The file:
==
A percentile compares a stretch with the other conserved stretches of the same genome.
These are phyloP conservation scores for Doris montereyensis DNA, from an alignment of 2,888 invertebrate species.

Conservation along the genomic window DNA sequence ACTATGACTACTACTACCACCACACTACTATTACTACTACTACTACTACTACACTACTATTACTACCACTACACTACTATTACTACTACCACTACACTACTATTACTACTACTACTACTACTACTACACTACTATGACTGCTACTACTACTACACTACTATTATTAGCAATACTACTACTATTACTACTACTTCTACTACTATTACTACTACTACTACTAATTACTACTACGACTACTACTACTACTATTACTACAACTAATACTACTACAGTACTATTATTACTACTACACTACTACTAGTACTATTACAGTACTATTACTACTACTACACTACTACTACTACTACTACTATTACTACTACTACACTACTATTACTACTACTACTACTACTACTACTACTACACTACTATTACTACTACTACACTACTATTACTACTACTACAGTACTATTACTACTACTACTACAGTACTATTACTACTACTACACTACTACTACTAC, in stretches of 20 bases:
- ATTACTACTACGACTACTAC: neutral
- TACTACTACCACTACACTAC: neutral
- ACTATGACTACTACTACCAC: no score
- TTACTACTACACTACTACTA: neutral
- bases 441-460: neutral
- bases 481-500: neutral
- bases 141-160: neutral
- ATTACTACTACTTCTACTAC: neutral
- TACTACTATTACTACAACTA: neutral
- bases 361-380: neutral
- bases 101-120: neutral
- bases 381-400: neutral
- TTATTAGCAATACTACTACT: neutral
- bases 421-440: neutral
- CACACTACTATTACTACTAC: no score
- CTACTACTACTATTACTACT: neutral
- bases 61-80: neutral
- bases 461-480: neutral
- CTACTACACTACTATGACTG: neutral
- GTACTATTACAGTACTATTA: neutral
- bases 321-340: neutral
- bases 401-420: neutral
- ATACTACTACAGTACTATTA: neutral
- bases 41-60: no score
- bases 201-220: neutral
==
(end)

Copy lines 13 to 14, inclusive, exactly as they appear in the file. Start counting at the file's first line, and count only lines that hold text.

- bases 361-380: neutral
- bases 101-120: neutral